Florida State, still chasing other conferences.
Earlier this week the ACC and ESPN announced an extension of their television deal that was already in place for the next eleven years. We'll now be in the hands of the Worldwide Leader through the 2026-2027 season; there are four-year olds who will eventually be playing ball under this contract. The windfall from this is $3.6 billion over fifteen years, compared to $1.86 billion over twelve. Count the fact that it will be split amongst an extra two schools (and that the ACC front office takes a share), and that works out to an increase of over four million per year per school.
Naturally, this immediately led to rumors of FSU jumping ship for the Big 12.
Now, Florida State has denied these rumors, ironically to the very reporter who started them in the first place. Said reporter, shockingly, still wants to believe. The logic behind the rumors is based on simple math and over-entitlement:
Schools like Duke, Boston College and Maryland all will receive $17 million a year now. That's a good chunk of money for anyone's athletic program, but particularly for one that either sends one of its major revenue sports to the postseason a year, or none.
Of those programs, only Duke had one of its two major revenue sports end up in the NCAA's postseason this past year: the men's basketball team.
Boston College and Maryland neither made it to the NCAA men's basketball tournament, nor did their football teams qualify for postseason bowls this school year. As things stand right now, it's rather difficult seeing all three of the ACC schools being able to send both their football and men's basketball programs to the NCAA postseason this coming year. It's possible, but tough to see this early in the preseason.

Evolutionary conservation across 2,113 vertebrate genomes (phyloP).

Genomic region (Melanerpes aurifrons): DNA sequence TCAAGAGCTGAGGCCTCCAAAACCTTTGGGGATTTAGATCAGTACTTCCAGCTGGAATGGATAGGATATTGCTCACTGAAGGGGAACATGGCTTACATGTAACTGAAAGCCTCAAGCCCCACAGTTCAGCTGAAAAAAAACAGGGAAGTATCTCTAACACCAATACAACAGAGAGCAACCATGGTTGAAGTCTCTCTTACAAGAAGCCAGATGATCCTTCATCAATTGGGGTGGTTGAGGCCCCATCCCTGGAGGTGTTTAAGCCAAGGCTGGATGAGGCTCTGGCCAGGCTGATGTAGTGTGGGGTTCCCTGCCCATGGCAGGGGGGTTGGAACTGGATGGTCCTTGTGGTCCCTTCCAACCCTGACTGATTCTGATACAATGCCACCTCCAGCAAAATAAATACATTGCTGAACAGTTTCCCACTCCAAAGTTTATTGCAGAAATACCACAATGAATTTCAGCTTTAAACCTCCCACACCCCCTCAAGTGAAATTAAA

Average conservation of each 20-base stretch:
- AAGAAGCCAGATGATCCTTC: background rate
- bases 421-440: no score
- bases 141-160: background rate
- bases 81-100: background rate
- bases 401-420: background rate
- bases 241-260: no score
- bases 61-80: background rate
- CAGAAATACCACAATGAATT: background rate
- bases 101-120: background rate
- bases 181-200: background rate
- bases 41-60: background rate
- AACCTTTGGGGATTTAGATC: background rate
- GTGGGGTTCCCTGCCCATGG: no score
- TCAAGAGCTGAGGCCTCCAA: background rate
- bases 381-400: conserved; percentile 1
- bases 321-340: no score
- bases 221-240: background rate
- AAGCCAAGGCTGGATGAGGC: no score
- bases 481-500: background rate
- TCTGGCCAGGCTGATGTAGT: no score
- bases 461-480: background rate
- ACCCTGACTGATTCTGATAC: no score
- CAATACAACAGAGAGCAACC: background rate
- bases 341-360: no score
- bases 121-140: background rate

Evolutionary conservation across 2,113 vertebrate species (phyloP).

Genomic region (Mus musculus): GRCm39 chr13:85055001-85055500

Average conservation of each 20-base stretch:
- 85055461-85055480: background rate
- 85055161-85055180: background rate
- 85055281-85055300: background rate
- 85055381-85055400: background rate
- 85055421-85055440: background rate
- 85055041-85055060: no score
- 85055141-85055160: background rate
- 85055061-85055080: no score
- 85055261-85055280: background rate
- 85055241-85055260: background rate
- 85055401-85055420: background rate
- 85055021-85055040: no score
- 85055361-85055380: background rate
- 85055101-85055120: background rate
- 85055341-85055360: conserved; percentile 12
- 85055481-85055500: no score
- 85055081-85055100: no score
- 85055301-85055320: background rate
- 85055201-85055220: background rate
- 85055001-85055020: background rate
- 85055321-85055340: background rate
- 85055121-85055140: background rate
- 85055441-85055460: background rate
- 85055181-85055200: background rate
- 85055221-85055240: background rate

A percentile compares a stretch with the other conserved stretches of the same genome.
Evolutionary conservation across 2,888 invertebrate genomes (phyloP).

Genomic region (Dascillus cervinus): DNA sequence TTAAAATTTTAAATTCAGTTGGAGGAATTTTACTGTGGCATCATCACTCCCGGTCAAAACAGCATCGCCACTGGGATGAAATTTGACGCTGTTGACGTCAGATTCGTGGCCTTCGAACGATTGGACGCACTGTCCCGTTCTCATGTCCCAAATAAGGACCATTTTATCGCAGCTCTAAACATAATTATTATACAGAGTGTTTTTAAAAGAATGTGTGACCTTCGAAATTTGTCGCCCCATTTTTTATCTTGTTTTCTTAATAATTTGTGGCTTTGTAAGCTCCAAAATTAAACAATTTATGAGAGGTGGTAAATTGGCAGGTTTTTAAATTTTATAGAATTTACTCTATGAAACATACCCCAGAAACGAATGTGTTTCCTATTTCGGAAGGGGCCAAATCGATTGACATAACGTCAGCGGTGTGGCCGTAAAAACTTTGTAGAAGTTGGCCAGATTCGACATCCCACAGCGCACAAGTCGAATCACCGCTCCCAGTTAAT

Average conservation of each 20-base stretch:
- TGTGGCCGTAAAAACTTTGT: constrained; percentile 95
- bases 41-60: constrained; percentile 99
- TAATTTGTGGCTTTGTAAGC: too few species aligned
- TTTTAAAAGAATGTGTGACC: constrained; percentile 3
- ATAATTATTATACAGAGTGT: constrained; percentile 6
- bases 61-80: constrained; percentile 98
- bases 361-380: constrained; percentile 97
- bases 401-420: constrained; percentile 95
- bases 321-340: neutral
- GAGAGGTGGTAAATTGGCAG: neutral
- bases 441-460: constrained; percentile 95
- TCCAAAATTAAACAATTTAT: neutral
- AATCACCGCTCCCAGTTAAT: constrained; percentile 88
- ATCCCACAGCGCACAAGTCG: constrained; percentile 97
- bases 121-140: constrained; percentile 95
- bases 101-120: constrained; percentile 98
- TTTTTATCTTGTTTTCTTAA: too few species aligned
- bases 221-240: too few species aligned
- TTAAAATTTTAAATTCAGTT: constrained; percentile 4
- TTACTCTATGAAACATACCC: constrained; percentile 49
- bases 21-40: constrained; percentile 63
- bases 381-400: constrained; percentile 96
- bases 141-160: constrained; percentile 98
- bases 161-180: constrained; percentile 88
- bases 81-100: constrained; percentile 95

As for schools like FSU, the same $17 million will be awarded to them, too. In rather rarefied company, FSU is the only ACC school that has had each of its major revenue sports reach the NCAA's postseason in each of the last three seasons. While the football program hasn't reached a BCS bowl in a half-dozen years, still, the added expense of having to shuttle players, staff and administrators to bowls and postseason tournaments has been costly.
Last year, FSU budgeted $750,000 for its football bowl experience. This coming budget cycle, the school is proposing setting aside $1 million. The better the recruiting and the more football coach Jimbo Fisher and his staff begins to meet expectations, the more those expenses likely will rise.
Basically, Florida State wants more money for all the heavy lifting it did over the last three years. Now, they're not exactly offering to chip some back in for say, 2004 to 2008 when they failed to make the NCAA tournament in basketball, had twelve football wins vacated, and in their one bit of success, hurt the conference by upsetting a more prominent Virginia Tech team in the inaugural ACC Football Championship, but bygones. It's all "What have we done for you lately?" with Seminoles fans.